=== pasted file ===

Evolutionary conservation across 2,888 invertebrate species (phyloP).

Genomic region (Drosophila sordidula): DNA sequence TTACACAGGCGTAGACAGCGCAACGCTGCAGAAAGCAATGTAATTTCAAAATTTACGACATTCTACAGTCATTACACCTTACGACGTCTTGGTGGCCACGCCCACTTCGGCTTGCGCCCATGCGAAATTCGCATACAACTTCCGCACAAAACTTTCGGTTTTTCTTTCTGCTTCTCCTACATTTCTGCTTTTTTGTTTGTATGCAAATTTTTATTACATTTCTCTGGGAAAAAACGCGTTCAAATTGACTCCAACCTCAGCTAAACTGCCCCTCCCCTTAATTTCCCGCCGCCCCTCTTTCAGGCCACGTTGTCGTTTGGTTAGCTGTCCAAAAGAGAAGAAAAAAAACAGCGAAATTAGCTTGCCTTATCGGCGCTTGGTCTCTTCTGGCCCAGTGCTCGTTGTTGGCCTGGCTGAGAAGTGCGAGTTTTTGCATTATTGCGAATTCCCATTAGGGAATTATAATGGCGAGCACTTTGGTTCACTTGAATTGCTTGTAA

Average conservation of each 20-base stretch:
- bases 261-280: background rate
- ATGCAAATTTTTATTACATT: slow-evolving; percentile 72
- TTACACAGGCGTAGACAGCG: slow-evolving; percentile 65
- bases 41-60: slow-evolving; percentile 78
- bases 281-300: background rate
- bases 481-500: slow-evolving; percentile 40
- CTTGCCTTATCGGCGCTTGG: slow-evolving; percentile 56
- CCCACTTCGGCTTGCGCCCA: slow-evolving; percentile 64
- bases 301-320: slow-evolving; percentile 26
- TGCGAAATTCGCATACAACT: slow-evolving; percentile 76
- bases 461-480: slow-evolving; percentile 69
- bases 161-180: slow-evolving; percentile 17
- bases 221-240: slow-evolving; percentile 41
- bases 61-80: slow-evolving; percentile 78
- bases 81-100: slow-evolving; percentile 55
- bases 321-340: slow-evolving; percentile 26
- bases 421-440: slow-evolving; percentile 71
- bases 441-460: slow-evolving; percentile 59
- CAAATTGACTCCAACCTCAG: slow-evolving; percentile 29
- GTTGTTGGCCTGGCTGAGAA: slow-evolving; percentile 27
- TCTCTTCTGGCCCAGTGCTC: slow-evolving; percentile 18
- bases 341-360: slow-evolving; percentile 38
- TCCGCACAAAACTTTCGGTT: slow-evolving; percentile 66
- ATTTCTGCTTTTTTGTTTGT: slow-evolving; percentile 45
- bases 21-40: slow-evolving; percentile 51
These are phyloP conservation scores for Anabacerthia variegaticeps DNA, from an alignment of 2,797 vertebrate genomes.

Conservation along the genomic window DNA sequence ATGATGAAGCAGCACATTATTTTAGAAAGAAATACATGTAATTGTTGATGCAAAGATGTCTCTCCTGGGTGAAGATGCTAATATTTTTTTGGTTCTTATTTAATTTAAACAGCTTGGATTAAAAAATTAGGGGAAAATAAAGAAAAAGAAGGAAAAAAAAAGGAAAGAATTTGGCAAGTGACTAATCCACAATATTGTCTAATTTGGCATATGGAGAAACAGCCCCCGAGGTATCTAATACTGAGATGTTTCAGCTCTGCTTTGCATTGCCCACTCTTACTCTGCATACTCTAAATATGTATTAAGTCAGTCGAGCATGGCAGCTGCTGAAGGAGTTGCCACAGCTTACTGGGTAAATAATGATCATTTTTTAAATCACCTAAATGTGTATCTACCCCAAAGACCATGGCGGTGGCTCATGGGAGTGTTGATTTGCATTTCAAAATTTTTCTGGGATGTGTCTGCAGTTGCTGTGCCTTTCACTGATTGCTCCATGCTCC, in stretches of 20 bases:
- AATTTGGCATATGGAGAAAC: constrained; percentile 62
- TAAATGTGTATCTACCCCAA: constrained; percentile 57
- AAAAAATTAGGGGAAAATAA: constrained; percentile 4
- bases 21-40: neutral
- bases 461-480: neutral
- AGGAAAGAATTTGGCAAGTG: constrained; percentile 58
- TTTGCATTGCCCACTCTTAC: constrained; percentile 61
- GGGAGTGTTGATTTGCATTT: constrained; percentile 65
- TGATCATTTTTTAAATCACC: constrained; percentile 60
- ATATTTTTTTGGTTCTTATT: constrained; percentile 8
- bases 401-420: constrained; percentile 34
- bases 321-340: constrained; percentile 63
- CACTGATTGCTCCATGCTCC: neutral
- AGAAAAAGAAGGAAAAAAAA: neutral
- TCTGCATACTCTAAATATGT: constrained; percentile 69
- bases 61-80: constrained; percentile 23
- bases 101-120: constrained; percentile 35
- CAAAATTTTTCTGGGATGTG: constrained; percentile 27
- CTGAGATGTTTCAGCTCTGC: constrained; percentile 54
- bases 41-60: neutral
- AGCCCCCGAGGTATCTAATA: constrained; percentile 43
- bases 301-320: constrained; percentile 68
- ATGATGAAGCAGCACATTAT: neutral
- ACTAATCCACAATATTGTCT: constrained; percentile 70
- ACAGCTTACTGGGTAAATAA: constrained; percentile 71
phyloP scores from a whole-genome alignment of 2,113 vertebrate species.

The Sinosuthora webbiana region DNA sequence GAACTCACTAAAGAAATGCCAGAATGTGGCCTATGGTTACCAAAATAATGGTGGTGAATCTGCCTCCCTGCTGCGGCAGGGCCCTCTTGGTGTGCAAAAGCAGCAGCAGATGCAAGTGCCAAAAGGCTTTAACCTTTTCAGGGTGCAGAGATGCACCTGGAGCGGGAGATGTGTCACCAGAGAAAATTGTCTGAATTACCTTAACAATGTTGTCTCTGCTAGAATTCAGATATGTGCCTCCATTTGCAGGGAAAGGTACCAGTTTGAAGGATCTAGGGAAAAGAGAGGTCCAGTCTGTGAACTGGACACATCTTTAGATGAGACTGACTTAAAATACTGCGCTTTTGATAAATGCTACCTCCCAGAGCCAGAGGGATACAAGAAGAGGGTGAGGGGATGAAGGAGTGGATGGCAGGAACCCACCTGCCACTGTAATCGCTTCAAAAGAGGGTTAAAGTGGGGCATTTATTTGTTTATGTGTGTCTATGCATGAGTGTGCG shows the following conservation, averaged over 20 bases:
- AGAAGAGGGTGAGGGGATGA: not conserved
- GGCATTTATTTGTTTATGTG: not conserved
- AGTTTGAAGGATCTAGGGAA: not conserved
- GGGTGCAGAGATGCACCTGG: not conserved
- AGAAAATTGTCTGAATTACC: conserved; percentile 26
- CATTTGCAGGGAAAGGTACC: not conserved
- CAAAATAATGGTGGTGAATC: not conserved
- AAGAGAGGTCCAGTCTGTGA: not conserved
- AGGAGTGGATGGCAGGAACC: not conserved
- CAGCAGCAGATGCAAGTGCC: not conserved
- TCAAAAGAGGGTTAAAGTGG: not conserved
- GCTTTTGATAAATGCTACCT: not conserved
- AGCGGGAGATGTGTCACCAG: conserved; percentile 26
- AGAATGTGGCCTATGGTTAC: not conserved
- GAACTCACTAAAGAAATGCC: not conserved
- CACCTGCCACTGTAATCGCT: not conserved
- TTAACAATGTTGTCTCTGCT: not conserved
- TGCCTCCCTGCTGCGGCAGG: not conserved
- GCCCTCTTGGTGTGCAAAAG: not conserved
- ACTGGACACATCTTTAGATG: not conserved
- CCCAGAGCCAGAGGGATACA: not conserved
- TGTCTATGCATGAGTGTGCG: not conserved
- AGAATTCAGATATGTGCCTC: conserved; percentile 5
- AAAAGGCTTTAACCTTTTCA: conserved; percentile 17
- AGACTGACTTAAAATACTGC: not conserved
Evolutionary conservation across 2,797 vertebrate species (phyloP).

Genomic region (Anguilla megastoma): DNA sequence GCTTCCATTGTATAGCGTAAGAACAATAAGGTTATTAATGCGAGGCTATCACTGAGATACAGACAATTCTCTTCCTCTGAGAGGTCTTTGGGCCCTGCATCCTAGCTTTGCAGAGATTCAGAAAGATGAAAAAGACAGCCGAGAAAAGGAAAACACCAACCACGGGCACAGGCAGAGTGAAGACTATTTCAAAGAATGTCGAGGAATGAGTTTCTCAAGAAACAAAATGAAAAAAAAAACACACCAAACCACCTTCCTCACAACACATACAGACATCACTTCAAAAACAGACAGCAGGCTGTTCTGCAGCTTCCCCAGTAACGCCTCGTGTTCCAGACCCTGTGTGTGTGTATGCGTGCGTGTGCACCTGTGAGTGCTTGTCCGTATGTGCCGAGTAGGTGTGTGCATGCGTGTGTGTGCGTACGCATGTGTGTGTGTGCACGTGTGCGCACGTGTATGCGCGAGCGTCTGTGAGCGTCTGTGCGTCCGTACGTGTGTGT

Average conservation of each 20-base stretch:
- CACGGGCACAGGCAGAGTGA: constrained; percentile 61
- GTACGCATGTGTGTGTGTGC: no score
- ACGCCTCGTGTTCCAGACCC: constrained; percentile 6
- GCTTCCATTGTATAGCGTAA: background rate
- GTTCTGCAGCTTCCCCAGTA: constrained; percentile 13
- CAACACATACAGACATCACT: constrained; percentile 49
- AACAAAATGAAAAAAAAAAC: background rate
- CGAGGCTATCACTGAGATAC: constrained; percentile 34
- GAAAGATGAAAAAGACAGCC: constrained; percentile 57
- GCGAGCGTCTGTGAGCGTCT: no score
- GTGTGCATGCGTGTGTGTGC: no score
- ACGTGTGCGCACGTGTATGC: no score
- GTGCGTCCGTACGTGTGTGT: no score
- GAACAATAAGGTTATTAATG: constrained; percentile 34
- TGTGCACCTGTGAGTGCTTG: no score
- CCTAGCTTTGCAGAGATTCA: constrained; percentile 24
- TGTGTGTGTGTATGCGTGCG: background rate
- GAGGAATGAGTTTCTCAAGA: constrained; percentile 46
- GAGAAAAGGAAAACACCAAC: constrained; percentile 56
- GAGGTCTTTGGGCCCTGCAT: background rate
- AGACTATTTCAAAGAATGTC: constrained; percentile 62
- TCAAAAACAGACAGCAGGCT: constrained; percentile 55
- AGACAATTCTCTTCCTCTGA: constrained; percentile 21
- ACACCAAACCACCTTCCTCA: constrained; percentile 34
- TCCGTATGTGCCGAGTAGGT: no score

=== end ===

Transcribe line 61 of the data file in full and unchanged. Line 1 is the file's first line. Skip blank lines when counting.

- GGGTGCAGAGATGCACCTGG: not conserved